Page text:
This thunder egg from Haida Gwaii, called Star Spirit, has a solid interior of blue and grey chalcedony.
Thunder eggs and geodes are sought-after by collectors and novices alike. Both are round and reveal beautiful interiors, however, there are some distinct differences between these two types of specimens.
Thunder eggs, which are technically known as lithophysae are typically found with solid or near-solid cores of chalcedony or agate, whereas geodes are relatively hollow inside with thinner layers of quartz crystals.
Thunder Egg Formation
Thunder eggs are spherical concretions of solid or near-solid nodules filled with chalcedony, agate or quartz crystals. Crystal Cabin's Star Spirit Thunder Eggs from Haida Gwaii are formed in ash beds in the top sections of silica-rich rhyolitic lava flows. Generally, the formation of thunder eggs seems to be more common in the gas-charged ignimbrite eruptions.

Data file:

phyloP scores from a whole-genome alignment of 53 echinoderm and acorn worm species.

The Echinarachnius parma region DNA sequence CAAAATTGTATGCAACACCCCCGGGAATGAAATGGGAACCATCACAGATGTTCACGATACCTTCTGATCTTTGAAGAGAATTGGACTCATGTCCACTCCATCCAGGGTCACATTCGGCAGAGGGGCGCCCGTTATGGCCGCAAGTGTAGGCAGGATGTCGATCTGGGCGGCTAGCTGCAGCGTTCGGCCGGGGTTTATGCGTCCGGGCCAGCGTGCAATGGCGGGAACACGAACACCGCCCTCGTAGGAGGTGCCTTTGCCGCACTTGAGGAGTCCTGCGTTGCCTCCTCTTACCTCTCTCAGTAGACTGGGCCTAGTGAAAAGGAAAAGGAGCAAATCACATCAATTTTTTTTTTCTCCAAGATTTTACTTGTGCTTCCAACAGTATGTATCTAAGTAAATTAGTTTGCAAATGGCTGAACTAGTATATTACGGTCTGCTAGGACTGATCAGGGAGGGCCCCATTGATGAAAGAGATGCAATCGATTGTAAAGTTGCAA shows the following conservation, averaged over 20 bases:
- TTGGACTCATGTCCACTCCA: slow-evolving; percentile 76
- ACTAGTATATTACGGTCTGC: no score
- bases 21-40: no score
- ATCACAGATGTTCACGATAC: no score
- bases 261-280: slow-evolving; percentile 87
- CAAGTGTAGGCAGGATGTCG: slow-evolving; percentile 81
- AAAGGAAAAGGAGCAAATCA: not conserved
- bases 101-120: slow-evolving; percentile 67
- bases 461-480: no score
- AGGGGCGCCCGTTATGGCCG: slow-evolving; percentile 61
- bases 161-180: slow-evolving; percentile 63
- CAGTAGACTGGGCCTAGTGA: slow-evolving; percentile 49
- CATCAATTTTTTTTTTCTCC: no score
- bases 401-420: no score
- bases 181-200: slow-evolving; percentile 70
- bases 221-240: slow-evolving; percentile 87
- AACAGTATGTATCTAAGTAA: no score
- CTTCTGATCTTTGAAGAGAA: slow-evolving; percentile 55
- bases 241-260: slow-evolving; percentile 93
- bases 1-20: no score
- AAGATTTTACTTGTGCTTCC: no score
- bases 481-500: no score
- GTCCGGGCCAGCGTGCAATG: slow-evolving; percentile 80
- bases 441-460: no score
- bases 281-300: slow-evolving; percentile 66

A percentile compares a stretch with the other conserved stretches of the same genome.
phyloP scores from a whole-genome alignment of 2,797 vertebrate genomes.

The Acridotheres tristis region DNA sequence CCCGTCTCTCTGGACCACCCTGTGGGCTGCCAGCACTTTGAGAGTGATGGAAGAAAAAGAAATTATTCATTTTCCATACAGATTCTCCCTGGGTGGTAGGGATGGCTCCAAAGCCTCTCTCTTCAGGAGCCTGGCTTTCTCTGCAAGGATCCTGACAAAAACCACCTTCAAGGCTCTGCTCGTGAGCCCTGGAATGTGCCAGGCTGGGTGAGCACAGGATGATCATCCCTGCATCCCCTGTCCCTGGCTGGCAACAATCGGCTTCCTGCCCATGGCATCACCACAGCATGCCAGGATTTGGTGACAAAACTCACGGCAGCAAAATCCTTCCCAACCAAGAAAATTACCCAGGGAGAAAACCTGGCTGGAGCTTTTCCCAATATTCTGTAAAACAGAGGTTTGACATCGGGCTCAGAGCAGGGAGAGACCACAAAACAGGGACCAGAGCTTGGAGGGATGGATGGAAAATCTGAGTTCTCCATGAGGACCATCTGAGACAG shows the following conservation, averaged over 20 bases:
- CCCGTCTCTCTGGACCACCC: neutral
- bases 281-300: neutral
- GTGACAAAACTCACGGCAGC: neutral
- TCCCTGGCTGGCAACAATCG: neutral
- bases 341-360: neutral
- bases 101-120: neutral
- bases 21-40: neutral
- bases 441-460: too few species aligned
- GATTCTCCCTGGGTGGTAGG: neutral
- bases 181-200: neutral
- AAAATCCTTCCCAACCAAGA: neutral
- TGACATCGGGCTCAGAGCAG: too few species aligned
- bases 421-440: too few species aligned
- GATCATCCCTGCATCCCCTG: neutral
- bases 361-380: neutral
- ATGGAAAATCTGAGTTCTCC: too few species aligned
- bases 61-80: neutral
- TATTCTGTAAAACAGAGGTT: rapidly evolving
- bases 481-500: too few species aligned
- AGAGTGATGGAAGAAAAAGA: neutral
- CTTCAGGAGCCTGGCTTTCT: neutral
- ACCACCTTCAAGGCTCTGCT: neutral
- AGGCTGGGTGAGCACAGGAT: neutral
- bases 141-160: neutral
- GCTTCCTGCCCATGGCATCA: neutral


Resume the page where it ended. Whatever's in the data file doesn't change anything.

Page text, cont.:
As volcanic lava cools, a shell forms within the rhyolite ignimbrite around trapped gas bubbles. Flow-lines found throughout the ignimbrite are preserved in the shell. Compaction over millions of years causes these gas bubbles to eventually crack the rhyolitic shell and allows the gas or liquid to escape. This leaves behind a hollow cavity. Heated ground water leaches silica and other impurities from volcanic ash and deposits them into the cavity. The watery solution slowly turns to gel, but first creates a silica layer in the innermost core. The gel eventually hardens to deposit chalcedony, agate, quartz crystals, or a combination of these minerals. These minerals form the core of a thunder egg.